New South Wales residents are now able to take a holiday anywhere in the state. And lucky for them – there’s many exciting and gorgeous places to visit.
Just an hour north-east of Sydney travellers will find Palm Beach which is situated at the top of a long peninsula and surrounded by clear waters and leafy, mansion-studded streets. At the far end of the beach there’s an 800 metre walking trail to Barrenjoey Lighthouse and lightkeeper’s cottages where there’s impressive panoramic views of Ku-ring-gai Chase National Park.
Then two and half hours drive further travellers will come to Newcastle. For those willing to brave the cold, a dip in the water at Merewether Beach is good option, or for some more leisurely laps visit the heritage listed ocean pool, Bogey Hole.
Or, for those wanting to get away for looking for a longer getaway, but don’t have their own way to get around, Travel at 60 has a special campervan rental package available. The deal includes 11 days hire in a 2WD vehicle with unlimited kilometres, entry to the Taronga Western Plains Zoo, plus more!
The designated biosecurity areas in the Northern Territory will be lifted for residents on Friday, including East Arnhem Land. However, there are still travel restrictions in place for interstate and overseas visitors.
The Greater Litchfield Loop boasts incredible landscapes and is the perfect getaway with cascading waterfalls and tropical walking trails. Starting in Darwin, travellers can make their way to Litchfield National Park, which is known as the ultimate outdoor playground.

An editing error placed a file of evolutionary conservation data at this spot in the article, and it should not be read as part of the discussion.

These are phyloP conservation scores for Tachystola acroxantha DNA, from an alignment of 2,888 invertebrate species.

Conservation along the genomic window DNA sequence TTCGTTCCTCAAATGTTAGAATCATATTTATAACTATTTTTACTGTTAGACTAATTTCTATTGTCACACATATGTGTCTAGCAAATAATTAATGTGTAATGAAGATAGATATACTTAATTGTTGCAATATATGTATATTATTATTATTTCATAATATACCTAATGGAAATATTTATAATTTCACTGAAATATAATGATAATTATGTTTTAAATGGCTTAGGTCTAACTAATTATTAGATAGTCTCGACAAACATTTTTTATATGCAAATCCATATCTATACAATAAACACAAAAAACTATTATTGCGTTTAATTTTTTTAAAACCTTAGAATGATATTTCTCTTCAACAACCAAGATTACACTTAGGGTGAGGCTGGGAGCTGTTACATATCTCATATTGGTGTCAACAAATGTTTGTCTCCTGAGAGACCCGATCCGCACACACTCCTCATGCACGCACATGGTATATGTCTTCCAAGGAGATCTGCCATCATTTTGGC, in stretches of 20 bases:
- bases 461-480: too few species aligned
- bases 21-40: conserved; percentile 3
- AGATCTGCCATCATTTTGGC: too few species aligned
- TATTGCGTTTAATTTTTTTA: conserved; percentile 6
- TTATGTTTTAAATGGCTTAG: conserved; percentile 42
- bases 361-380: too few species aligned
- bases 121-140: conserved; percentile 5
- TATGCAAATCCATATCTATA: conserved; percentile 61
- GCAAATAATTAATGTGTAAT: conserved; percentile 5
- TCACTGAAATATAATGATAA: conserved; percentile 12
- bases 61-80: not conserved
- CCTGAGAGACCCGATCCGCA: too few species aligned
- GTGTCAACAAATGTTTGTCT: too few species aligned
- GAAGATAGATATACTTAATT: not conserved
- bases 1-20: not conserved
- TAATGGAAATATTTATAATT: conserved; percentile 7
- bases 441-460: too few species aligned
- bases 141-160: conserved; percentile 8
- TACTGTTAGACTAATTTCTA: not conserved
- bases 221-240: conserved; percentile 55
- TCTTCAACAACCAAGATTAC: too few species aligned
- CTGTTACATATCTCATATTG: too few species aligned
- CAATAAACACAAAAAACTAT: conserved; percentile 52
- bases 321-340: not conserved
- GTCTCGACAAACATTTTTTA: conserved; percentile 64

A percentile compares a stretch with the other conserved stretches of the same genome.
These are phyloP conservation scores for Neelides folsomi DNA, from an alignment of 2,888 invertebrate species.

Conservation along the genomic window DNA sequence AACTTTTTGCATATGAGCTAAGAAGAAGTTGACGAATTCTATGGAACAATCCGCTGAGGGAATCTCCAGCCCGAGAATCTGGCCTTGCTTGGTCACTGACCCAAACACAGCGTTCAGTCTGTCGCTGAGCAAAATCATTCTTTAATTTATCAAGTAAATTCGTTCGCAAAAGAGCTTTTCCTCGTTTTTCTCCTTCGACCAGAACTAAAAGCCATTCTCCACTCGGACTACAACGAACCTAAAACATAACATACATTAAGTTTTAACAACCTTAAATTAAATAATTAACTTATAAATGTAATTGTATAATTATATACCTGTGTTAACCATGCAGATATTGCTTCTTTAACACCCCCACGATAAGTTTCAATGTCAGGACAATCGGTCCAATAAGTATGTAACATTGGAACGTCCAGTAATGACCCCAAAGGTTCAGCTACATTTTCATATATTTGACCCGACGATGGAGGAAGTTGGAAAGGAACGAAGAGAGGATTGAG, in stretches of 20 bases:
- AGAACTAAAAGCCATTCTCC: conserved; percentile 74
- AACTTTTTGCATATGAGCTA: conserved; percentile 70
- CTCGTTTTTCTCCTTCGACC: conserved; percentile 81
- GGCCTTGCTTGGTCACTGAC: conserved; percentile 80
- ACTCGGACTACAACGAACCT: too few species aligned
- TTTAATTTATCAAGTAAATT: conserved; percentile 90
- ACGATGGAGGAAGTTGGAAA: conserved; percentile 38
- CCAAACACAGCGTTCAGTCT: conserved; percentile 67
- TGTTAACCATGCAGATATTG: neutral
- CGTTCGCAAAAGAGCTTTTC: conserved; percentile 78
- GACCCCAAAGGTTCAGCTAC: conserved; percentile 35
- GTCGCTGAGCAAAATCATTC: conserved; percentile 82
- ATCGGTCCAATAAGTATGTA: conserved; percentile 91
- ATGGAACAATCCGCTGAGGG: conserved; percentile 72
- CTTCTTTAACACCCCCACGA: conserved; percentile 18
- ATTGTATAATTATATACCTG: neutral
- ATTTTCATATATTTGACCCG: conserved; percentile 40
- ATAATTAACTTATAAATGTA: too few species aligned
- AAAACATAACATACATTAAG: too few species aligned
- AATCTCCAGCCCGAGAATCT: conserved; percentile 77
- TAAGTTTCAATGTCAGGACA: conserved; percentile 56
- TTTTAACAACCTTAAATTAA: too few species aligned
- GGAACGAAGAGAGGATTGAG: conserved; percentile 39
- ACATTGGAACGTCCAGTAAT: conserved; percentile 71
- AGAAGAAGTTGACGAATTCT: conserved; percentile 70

Most areas in the park are open, so visitors should make sure to check out Florence Falls and Buley Rockhole for a swim amongst the pools. And for those who’re keen on camping, pitching a tend at Wangi Falls is a great option. For a rewarding detour, a stop in at Dundee Beach for world-class fishing and great camping options is also recommended before heading back to Darwin.
On Monday Queensland’s restrictions were eased and residents are now allowed to travel within the state for short getaways. This was welcome relief for travellers who previously had only been allowed to travel a maximum of 150 kilometres from their home for day trips.
Cairns residents can take a day trip to Mission Beach, and on the way stop for breakfast at the legendary Babinda Bakery. After this a dip in the swimming hole at Josephine Falls is recommended and a walk through the picturesque 750m rainforest walk. On the way home, spend the afternoon exploring the Babinda Boulders scattered across Babinda Creek.
Meanwhile, for Brisbane residents, a quick play around with Google Maps will reveal that the countryside is within less than 100kms reach, including Lamington National park. Here travellers will find a rainforest worthy of World Heritage listed status. In the Binna Burra section of the park, the walks range from short 30-minute circuits, right through to eight-hour treks.
And although intrastate travel is still off the cards for Queenslanders, there’s no harm in planning ahead. Travel at 60 has a deal available for when restrictions are eased which includes 15 days hire in a 2WD vehicle with unlimited km’s, entry to select attractions, plus more!
Lucky residents in South Australia have no restrictions on intrastate travel, so if they want to get away for a short overnight stay, this is perfectly okay. The options are really endless.
A trip to the Flinders Ranges is recommended. Wilpena Pound is around five hours drive from the state’s capital of Adelaide. It’s a natural phenomenon that looks like a giant crater and marks the heart of the Flinders Ranges. For those with a 4WD vehicle, they can explore the network of gravel rounds through the ancient gorges and over rocky, weathered peaks.